Sen. Brice Wiggins, R-Pascagoula, said he would ask Gov. Phil Bryant to call a special legislative session to direct BP economic damages money to be appropriated to the Coast after a bill he had authored died in the House on Tuesday.
SB 2634 would have created the Gulf Coast New Restoration Reserve Fund and funneled into the fund the $750 million the state is set to receive over several years for the damage to the economy from the Deepwater Horizon disaster.
The bill was also co-authored by Sens. Tommy Gollott, R-Biloxi; Sean Tindell, R-Gulfport; Mike Seymour, R-Vancleave; Philip Moran, R-Kiln; and Michael Watson, R-Pascagoula. It unanimously passed the Senate and had received support from Bryant and Lt. Gov. Tate Reeves.
Coast representatives and senators have been advocating the bulk of the money be used on the Coast, which saw the bulk of the economic damage from the spill that shut down the tourism and fishing industries for months. About $50 million of the $150 million already received by the state has been spent, mostly for projects in South Mississippi.
But in a joint statement, the House’s Coast delegation said, “The Senate has sent us a bill that does nothing to move us in the direction of helping the Coast. It doesn’t say how the money will be spent, or for what purposes the money will be used.”
Specific language from the bill said money deposited into the Restoration Reserve Fund shall be used for projects that will benefit the Mississippi Gulf Coast.
“No action is better than passing a bill that only gives the appearance of action,” the statement said.
Reeves told the Sun Herald letting the measure die was “mind-boggling.”
He said putting the BP dollars into a separate account rather than the general fund was the only way to ensure the Legislature not spend the money elsewhere in the state.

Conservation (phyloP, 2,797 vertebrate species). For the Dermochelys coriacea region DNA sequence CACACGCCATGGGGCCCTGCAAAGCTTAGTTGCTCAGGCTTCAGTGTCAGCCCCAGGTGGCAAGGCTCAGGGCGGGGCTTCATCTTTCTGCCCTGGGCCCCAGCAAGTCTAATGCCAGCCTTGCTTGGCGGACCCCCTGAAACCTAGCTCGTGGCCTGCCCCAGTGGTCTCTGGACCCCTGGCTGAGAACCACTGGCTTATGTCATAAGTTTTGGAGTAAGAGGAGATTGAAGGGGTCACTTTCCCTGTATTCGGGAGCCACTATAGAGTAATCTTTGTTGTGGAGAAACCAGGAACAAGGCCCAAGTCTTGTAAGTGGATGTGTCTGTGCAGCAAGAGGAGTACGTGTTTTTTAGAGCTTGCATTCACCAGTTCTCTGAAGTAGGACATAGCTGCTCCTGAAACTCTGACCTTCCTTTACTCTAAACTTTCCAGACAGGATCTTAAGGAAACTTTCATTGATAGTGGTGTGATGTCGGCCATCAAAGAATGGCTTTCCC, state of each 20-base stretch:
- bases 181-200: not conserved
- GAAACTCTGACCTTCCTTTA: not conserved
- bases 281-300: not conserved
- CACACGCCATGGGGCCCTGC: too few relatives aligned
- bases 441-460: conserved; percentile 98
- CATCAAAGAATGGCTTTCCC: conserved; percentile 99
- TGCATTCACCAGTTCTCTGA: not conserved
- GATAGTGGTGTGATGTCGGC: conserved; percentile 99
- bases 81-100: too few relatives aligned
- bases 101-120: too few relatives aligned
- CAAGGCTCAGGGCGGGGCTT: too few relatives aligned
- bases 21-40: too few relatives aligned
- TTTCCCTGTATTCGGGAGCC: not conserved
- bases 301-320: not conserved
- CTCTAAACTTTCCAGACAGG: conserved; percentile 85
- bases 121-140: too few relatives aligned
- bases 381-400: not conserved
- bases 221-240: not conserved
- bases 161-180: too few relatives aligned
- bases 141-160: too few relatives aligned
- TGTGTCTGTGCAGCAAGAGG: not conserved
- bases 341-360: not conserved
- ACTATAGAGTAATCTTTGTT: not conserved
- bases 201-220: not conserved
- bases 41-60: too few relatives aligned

And he lamented the move by the House delegation after the work he said he, the governor and senators put in to get senators from all over the state on board.
“How on earth are we going to convince them to do this again?” he said. “This will have serious long-term consequences to how the money is spent. And I don’t think those will be favorable to the Gulf Coast.
“We had senators from Tupelo, Corinth, from all over Mississippi, vote to spend the BP money on the Gulf Coast and the Coast delegation in the House decided to kill this.”
Wiggins also expressed disappointment.
“The bill was an important step in keeping BP dollars on the Coast,” Wiggins said in a statement. “We have known since the end of session last year that this issue would come before us, and the Senate worked diligently to put forth an acceptable piece of legislation.
“It is extremely disappointing for all Coast residents to see this issue succumb to the politics of the House chamber, where the concern for ‘bringing home the bacon’ outweighed doing what was right and the original intent of the funds.”
The money already received is being held in an account with the Department of Finance and Administration.